“Obesity significantly increases the risk of having more than 20 different chronic diseases that cause tremendous suffering and early death throughout our nation,” said Carmona. “Health leaders and scientists, including Surgeon General Satcher and myself, as well as people from all sectors of society, are urging Congress to act now to include prevention and treatment of obesity in health reform.”
Dr. Satcher is Director of the Satcher Health Leadership Institute and Center of Excellence on Health Disparities and Poussaint-Satcher-Cosby Chair in Mental Health at the Morehouse School of Medicine. Surgeon General Satcher served from 1998 to 2002 and Surgeon General Carmona served from 2002 to 2006.
Rising obesity rates across the nation have led to worsening health outcomes and increasing inequities in health1 — 72 million American adults are now considered to be overweight or obese2. Additionally, economists have identified obesity as a major driver of health care utilization and spending, and contributor to escalating health care costs. In fact, a recent study published in the journal, Health Affairs found that obesity accounts for 9.1 percent of annual health care spending in the United States, nearly $150 billion dollars a year.3
“Clearly, America cannot successfully reform the health system without addressing obesity,” said Christine Ferguson, director of the STOP Obesity Alliance. “While the situation is grave, the goal is attainable. The STOP Obesity Alliance recommendations provide a needed focus and a successful plan for health reform.”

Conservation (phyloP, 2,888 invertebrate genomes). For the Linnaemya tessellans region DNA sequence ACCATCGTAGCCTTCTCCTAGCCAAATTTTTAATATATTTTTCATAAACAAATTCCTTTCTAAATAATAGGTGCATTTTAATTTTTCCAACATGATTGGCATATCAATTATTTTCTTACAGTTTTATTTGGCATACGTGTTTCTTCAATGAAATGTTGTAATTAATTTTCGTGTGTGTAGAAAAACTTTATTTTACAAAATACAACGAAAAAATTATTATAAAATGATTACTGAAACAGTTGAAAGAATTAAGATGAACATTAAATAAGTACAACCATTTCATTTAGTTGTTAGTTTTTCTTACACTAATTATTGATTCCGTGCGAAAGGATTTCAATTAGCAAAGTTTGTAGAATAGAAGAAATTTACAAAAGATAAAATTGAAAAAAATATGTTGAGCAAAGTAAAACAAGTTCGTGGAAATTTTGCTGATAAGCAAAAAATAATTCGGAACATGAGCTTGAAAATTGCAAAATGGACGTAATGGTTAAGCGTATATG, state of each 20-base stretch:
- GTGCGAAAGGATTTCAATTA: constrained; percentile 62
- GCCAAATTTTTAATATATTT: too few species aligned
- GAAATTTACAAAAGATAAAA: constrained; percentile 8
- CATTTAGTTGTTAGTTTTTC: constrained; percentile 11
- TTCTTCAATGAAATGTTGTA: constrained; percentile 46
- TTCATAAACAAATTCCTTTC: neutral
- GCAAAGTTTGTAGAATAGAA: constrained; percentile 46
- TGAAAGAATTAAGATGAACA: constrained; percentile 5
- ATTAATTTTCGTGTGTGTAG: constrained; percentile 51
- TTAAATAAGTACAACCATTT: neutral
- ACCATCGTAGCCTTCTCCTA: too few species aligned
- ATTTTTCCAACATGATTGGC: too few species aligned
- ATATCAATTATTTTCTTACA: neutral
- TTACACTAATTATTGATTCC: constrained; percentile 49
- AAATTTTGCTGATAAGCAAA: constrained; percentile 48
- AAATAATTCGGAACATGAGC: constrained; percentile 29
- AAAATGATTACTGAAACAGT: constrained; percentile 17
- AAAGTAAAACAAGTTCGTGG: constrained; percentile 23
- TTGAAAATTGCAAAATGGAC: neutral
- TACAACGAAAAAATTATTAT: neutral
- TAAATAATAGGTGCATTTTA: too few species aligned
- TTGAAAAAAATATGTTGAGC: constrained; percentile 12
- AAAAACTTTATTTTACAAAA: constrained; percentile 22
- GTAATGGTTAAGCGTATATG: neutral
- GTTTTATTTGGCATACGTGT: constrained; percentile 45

About the STOP Obesity Alliance
The Strategies to Overcome and Prevent (STOP) Obesity Alliance is a collaboration of consumer, provider, government, labor, business, health insurers, and quality-of-care organizations united to drive innovative and practical strategies that combat obesity. The STOP Obesity Alliance is directed by Research Professor Christine C. Ferguson, J.D., of The George Washington University’s Department of Health Policy and former Health Commissioner for the State of Massachusetts. Richard H. Carmona, M.D., M.P.H., FACS, 17th U.S. Surgeon General and President of the non-profit Canyon Ranch Institute, serves as Health and Wellness Chairperson of the Alliance. The Alliance Steering Committee is comprised of the following public and private sector organizations: American Diabetes Association, American Heart Association, America’s Health Insurance Plans, American Medical Group Association, Canyon Ranch Institute, CDC’s Division of Nutrition, Physical Activity and Obesity (DNPAO), DMAA: The Care Continuum Alliance, National Business Group on Health, National Quality Forum, Partnership for Prevention, Reality Coalition, Service Employees International Union, The Obesity Society and Trust for America’s Health. The STOP Obesity Alliance receives funding from its sponsors, sanofi-aventis U.S. LLC., founding sponsor, and Amylin Pharmaceuticals, Inc., supporting sponsor.
1 Trust for America’s Health. (2009). F as in fat: how obesity policies are failing America. Washington, D.C.: Jeffrey Levi et al.
2 Ogden C.L., Carroll M.D., McDowell M.A., Flegal K.M. (2007). Obesity among adults in the United States— no change since 2003–2004. NCHS data brief no 1. Hyattsville, MD: National Center for Health Statistics.
3 Finkelstein E.A., Trogdon J.G., Cohen J.W., Dietz W. (2009) Annual medical spending attributable to obesity: payer- and service-specific estimates. Health Affairs, 28, w822-w831.